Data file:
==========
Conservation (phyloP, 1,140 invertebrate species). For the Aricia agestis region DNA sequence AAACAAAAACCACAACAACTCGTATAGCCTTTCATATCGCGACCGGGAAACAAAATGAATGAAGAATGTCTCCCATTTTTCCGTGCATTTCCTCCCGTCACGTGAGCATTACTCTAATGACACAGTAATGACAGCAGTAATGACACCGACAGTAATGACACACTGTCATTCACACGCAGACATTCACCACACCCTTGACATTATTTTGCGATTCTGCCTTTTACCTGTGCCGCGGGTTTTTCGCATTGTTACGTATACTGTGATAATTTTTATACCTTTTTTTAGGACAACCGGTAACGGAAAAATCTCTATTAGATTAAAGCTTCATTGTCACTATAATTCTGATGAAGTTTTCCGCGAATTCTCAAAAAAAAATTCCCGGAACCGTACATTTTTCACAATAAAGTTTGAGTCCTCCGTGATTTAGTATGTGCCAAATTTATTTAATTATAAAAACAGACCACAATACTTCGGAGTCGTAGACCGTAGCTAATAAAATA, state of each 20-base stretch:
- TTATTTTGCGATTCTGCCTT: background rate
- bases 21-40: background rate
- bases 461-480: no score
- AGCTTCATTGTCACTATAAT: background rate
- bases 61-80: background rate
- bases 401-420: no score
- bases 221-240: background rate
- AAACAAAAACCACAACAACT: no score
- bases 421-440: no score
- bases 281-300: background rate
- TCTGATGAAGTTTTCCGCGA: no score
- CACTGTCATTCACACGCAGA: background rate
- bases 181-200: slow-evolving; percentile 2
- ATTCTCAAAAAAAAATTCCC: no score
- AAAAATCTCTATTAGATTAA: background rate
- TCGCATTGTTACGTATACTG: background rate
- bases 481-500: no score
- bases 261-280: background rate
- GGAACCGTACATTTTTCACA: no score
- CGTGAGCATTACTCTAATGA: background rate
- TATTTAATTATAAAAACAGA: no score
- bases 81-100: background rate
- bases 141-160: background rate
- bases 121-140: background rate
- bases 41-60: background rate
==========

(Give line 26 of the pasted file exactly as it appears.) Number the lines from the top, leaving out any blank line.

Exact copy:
- bases 41-60: background rate